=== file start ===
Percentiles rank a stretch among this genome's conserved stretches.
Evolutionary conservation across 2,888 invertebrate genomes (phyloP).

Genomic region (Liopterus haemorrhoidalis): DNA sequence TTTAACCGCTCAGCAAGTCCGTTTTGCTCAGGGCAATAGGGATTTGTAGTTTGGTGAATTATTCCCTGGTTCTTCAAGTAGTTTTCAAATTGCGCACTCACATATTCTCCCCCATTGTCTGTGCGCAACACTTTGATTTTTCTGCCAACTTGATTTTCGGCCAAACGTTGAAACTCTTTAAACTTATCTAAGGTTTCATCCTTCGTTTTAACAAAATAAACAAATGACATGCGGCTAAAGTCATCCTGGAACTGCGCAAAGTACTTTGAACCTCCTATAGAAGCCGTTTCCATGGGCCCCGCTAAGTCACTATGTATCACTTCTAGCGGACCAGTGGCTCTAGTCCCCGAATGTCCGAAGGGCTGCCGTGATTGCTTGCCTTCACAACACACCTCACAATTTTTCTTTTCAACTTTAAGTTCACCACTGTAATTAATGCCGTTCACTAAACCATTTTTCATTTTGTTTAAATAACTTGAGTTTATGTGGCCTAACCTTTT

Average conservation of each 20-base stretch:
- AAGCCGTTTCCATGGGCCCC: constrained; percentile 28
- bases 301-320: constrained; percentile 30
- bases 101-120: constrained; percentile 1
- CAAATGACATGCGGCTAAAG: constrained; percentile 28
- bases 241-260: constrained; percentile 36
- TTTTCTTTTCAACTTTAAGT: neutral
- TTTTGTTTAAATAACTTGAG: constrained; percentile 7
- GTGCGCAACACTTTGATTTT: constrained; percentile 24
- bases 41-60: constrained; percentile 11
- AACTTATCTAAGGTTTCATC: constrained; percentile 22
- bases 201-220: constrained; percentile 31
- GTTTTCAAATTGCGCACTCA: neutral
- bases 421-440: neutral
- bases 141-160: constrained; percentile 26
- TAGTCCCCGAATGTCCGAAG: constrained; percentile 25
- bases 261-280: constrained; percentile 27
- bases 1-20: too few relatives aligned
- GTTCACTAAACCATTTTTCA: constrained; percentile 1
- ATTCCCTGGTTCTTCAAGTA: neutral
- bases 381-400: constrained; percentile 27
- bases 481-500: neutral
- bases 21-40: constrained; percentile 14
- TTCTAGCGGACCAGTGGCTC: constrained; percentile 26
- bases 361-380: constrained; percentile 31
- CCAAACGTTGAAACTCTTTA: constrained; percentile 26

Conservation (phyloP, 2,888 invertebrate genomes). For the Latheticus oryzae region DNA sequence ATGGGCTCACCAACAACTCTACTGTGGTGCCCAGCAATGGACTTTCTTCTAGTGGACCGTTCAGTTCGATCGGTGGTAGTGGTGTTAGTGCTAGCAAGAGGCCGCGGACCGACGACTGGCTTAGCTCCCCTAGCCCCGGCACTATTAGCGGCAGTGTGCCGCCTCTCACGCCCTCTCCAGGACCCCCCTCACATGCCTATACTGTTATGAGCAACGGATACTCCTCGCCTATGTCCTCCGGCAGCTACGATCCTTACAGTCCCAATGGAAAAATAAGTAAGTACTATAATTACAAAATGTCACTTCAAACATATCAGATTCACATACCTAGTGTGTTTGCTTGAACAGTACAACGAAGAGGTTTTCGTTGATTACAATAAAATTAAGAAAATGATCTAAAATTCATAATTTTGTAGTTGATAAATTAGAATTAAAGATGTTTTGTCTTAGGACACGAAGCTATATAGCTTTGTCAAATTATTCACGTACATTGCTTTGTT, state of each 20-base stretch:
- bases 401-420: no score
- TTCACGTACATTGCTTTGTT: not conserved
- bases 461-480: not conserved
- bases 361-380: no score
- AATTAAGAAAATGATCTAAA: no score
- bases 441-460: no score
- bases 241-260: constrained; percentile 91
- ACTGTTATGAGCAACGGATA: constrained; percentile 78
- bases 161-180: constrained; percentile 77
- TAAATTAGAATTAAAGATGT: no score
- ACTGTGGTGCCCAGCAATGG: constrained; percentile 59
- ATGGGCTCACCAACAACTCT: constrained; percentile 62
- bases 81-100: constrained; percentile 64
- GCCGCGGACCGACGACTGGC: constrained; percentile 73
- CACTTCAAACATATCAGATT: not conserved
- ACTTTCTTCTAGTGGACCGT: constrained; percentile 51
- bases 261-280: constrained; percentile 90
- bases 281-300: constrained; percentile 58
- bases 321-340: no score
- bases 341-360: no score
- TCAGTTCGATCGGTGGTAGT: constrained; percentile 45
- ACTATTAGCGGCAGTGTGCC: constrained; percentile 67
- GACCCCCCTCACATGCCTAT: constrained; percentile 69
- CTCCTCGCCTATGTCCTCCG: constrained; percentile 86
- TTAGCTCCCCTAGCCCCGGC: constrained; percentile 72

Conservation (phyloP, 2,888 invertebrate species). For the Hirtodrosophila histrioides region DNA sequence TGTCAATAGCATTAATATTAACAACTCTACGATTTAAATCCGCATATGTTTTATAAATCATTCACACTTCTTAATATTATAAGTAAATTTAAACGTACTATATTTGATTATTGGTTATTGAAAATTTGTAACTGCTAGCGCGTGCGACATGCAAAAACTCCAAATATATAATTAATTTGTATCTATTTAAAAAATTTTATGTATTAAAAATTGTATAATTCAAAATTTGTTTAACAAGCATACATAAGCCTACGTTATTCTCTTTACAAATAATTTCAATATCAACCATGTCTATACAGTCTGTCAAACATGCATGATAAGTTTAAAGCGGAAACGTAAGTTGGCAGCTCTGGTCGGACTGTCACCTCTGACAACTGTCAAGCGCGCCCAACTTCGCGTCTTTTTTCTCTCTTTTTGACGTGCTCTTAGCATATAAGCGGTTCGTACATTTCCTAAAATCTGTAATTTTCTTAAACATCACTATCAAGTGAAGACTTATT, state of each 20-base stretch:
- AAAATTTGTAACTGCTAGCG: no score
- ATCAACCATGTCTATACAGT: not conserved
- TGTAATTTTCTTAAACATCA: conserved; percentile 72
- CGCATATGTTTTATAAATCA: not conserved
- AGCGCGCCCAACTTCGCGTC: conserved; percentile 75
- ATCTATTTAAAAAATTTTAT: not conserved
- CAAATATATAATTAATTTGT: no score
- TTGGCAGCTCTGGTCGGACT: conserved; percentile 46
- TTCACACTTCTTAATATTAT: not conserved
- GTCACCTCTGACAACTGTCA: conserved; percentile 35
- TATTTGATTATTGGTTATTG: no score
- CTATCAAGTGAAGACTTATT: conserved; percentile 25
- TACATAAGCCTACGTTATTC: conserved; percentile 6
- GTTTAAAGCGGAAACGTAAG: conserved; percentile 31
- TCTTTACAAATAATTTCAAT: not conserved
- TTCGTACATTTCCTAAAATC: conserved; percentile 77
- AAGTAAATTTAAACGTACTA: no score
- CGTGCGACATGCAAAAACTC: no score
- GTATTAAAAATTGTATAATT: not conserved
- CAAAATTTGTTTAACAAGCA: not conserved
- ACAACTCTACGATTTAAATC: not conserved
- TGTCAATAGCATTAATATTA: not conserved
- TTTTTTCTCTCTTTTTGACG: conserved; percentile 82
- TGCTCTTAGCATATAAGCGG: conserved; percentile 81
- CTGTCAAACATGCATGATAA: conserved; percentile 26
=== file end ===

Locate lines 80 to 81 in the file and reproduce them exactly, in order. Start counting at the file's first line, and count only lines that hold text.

- TGCTCTTAGCATATAAGCGG: conserved; percentile 81
- CTGTCAAACATGCATGATAA: conserved; percentile 26